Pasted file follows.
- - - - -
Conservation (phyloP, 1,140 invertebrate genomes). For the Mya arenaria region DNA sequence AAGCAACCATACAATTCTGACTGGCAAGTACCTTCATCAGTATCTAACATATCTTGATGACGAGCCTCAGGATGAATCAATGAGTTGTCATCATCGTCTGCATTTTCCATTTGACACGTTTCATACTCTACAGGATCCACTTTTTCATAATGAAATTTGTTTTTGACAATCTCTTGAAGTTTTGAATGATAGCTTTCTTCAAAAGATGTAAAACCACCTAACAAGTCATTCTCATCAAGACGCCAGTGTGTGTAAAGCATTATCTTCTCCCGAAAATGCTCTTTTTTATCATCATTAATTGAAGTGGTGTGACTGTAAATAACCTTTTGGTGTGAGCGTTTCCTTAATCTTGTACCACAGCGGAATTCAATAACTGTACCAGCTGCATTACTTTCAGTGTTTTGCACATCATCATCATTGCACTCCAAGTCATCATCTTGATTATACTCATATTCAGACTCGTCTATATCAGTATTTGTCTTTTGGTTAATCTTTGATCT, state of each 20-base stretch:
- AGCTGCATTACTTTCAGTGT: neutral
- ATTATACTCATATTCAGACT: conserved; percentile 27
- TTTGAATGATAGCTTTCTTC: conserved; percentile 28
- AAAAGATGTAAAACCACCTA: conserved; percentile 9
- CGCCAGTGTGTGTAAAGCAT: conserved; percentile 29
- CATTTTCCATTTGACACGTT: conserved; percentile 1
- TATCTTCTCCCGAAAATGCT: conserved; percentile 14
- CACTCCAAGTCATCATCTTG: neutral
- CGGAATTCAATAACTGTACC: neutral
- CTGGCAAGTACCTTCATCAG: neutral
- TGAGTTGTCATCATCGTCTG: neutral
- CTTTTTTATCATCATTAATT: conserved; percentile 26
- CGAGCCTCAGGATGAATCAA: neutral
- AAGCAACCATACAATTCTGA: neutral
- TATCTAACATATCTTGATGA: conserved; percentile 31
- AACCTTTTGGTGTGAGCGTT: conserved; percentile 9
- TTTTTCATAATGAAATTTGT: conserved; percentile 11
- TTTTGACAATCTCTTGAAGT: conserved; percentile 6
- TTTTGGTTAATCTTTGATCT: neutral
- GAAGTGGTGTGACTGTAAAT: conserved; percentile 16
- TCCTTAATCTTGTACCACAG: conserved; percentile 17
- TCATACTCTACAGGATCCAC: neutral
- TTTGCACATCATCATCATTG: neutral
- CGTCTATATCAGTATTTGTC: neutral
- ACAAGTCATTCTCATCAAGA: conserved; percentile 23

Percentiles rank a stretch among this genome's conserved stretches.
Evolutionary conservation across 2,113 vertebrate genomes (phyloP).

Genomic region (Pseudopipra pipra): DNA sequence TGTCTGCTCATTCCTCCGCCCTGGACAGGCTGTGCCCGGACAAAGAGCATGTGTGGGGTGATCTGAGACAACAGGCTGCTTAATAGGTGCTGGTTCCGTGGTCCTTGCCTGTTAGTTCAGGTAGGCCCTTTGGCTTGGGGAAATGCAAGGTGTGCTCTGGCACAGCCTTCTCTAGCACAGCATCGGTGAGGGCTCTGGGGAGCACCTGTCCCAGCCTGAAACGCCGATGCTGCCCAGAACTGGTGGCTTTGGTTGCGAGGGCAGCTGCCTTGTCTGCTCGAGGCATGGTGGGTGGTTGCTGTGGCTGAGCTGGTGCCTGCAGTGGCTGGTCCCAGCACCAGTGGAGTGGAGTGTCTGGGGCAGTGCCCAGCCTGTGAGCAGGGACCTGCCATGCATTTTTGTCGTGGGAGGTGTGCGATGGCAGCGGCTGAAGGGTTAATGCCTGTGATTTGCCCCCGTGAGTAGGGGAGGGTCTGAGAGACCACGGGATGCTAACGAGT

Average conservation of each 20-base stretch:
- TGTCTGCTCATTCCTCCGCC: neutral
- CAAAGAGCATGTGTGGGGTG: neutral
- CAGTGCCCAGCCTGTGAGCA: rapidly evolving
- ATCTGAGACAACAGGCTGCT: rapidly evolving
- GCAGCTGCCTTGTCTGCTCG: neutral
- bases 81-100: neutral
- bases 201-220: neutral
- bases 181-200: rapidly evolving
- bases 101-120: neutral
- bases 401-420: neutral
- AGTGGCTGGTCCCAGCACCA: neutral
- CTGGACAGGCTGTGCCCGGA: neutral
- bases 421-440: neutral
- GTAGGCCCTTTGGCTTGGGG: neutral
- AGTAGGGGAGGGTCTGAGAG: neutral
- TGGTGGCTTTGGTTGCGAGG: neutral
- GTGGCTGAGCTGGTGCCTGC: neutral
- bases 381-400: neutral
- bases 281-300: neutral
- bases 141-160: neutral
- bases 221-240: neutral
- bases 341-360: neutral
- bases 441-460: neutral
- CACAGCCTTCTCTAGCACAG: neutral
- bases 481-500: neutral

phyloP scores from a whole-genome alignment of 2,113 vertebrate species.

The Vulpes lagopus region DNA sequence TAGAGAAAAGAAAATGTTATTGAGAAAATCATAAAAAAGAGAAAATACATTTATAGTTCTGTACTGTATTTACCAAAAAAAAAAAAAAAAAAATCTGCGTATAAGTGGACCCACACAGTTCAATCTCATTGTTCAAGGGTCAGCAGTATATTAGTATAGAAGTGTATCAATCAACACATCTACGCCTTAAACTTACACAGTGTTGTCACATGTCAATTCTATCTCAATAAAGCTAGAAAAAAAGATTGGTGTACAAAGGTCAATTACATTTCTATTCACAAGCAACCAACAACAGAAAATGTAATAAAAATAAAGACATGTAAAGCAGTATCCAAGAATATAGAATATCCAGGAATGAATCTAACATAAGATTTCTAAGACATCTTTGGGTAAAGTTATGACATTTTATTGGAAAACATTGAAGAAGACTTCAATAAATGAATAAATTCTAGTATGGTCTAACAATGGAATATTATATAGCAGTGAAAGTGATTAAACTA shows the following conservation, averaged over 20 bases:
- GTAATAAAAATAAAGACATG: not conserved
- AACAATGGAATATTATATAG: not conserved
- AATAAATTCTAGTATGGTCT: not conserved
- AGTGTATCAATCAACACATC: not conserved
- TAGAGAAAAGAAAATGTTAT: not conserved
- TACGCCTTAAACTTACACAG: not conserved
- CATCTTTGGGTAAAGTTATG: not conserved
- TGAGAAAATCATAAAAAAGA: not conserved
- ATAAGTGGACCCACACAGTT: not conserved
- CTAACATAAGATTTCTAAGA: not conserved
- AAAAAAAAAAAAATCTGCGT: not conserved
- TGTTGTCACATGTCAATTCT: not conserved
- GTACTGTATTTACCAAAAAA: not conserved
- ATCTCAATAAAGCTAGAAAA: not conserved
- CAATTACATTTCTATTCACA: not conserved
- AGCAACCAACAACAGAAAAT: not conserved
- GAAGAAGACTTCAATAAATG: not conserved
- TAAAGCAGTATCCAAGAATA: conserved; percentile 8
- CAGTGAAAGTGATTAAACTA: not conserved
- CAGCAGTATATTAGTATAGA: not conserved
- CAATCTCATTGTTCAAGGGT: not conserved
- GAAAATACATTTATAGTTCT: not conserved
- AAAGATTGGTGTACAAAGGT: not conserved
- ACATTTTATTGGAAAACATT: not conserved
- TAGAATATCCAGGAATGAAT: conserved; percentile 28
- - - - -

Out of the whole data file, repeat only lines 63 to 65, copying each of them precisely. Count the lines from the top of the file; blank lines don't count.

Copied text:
- TACGCCTTAAACTTACACAG: not conserved
- CATCTTTGGGTAAAGTTATG: not conserved
- TGAGAAAATCATAAAAAAGA: not conserved